When Judith Mitrani-Reiser and her family landed in Florida in 1980 in the Mariel boatlift, they left behind more than just possessions on the island.
Her father was in the midst of getting his master's degree in civil engineering, but that dream was put on hold - permanently.
"He never got a chance to finish his graduate degree or work in the U.S. related to his training (in) mathematics and engineering," Mitrani-Reiser said.
But his daughter, just shy of age 2 when he carried her from Mariel to Florida in 1980, has more than made up for his sacrifice.
"There's no question that my father's love of math and engineering sparked those same interests in me early on," she recalled. Others in her family did get into the profession and, she added, "hearing about others' careers at family gatherings kept the interest strong."
So strong, she excelled at G. Holmes Braddock High School and the University of Florida, after which she got her master's from the University of California at Berkeley, followed by a PhD from the California Institute of Technology.
Now, as associate chief of materials and structural systems for the National Institute of Standards and Technology, she is the lead investigator in NIST's probe of the collapse of Champlain Towers South in Surfside.
When disaster strikes -- earthquakes, tornados, hurricanes, you name it -- Mitrani-Reiser is often not far behind.
"It never gets easier," she said. "Each one of them comes with new heartache."
But when she awoke June 24 to the news of Champlain Towers South, she knew it was going to be different.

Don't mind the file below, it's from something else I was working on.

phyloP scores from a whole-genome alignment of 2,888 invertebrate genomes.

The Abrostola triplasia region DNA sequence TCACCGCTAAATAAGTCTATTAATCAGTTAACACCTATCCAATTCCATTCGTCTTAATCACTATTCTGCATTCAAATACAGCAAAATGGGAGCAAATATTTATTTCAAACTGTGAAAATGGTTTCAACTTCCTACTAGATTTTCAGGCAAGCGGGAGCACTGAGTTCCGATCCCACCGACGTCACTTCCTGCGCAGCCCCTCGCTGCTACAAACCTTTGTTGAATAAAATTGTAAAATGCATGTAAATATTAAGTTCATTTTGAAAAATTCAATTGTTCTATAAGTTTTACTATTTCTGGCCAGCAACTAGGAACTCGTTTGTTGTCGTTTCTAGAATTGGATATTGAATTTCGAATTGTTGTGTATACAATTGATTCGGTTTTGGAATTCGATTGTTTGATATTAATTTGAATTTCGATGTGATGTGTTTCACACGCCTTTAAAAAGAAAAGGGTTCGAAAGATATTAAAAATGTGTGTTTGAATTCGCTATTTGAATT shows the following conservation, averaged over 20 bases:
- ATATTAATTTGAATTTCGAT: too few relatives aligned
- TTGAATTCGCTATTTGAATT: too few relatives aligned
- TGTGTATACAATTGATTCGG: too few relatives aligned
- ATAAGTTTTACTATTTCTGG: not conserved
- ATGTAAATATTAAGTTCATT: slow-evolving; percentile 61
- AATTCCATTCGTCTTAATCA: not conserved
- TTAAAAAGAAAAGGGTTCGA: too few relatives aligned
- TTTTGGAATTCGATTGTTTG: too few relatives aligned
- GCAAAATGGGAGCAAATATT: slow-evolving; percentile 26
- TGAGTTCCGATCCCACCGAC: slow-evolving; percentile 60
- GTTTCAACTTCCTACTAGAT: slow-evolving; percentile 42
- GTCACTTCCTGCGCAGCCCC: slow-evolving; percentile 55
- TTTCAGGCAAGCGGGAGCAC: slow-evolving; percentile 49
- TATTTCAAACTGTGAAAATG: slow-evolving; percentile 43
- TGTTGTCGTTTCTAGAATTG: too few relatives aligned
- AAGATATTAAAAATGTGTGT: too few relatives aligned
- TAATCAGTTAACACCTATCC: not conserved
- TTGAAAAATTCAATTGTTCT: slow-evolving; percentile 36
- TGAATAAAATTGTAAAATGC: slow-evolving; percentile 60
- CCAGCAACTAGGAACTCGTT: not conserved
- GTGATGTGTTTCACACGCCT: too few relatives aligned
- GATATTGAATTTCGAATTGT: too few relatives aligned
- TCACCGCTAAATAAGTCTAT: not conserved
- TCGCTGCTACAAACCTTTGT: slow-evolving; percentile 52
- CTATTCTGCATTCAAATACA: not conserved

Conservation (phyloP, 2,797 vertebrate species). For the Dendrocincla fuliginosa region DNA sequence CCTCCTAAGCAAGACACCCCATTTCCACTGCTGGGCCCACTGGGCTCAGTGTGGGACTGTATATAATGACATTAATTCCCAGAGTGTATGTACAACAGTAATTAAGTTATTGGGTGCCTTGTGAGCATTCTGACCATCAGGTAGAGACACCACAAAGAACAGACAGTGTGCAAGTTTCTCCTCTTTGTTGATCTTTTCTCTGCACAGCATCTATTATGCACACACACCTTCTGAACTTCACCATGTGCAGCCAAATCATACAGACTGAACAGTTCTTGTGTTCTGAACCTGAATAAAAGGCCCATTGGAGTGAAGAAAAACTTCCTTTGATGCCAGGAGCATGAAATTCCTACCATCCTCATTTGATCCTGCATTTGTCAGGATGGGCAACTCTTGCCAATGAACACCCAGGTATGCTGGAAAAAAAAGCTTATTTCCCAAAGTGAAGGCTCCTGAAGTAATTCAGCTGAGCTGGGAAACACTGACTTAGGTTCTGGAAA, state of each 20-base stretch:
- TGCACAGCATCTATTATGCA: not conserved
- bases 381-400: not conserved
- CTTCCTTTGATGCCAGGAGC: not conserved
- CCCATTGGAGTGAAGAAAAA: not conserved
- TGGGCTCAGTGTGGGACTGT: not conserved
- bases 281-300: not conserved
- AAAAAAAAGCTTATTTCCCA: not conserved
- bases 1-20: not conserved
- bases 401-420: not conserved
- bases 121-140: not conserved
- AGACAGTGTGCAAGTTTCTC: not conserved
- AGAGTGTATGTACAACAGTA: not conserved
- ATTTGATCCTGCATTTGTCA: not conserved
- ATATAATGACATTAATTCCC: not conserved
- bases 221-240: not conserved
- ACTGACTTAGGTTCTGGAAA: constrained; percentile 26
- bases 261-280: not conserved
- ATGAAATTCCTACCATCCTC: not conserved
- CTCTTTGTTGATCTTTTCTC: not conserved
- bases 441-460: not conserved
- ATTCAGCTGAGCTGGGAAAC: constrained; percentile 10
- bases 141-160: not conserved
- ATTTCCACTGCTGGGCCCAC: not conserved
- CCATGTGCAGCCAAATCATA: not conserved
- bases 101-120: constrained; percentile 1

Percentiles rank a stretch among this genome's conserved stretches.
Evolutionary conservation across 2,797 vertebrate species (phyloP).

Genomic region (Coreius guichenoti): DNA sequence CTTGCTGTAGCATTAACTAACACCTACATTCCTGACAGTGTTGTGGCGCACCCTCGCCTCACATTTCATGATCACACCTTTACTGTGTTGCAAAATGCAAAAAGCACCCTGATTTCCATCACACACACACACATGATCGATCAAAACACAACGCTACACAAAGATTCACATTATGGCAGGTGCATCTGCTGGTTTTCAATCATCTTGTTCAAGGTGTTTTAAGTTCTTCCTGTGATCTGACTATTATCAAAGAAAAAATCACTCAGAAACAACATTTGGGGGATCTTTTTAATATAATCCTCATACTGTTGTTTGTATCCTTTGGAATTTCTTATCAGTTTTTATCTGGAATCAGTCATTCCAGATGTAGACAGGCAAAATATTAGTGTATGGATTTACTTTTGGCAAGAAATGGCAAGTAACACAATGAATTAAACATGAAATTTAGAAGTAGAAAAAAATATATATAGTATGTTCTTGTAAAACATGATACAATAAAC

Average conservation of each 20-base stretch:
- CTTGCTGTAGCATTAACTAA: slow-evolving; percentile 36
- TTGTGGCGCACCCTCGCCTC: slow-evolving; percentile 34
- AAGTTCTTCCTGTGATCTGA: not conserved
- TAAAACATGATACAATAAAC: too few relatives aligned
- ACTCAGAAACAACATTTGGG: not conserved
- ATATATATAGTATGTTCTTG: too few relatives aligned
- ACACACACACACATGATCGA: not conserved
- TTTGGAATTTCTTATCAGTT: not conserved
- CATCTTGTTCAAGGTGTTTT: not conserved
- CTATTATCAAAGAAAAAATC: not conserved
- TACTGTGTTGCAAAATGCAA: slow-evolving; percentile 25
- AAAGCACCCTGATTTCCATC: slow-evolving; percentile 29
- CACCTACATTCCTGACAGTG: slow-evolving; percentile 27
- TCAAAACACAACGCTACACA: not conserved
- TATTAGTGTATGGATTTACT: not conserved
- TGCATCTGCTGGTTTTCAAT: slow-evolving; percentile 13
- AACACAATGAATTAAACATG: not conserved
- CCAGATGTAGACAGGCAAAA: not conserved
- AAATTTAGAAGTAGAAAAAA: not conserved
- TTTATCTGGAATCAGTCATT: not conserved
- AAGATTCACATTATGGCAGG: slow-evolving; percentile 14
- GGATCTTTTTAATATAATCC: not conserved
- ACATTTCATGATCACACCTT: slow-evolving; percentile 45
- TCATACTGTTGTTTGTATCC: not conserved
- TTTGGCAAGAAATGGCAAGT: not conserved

"It was heartbreaking, it was really very sad and I know it was very sad for all of us on site and we were on site for so long. It was very difficult emotionally," she said.
Especially so for her because she grew up just a few miles away and as a child often visited her grandmother’s place even closer to the collapse site.
After getting her PhD, she was an assistant professor in engineering at Johns Hopkins University, filling a role as a woman she had seen lacking during her 11 years as a student in higher education. Over that time, not one of her structural engineering courses was taught by a woman.
Now she is leading a group that includes a dozen men in determining what happened at Champlain Towers and how to prevent similar tragedies in the future.
She said she understands some affected are frustrated by the lack of quick answers, but she said that is necessary.
"I know the public is very hungry for information and we want to try to get them that information as quickly as possible and we’re moving very fast," she said, "but in order for us to do our job and to do it thoroughly it takes time."
One urgent issue is a sister building, Champlain Towers North, built by the same people around the same time. She said her team has looked at the north condo.
"If we discover anything, anything at all that might indicate that other buildings are at risk whether CTN or any other building, we will immediately share that information with the public," she said.
But, being a scientist and all, she is not sounding the alarm without sufficient data.
"We don't want to speculate," she said. "If we’re going to alert the public we want to be absolutely sure."
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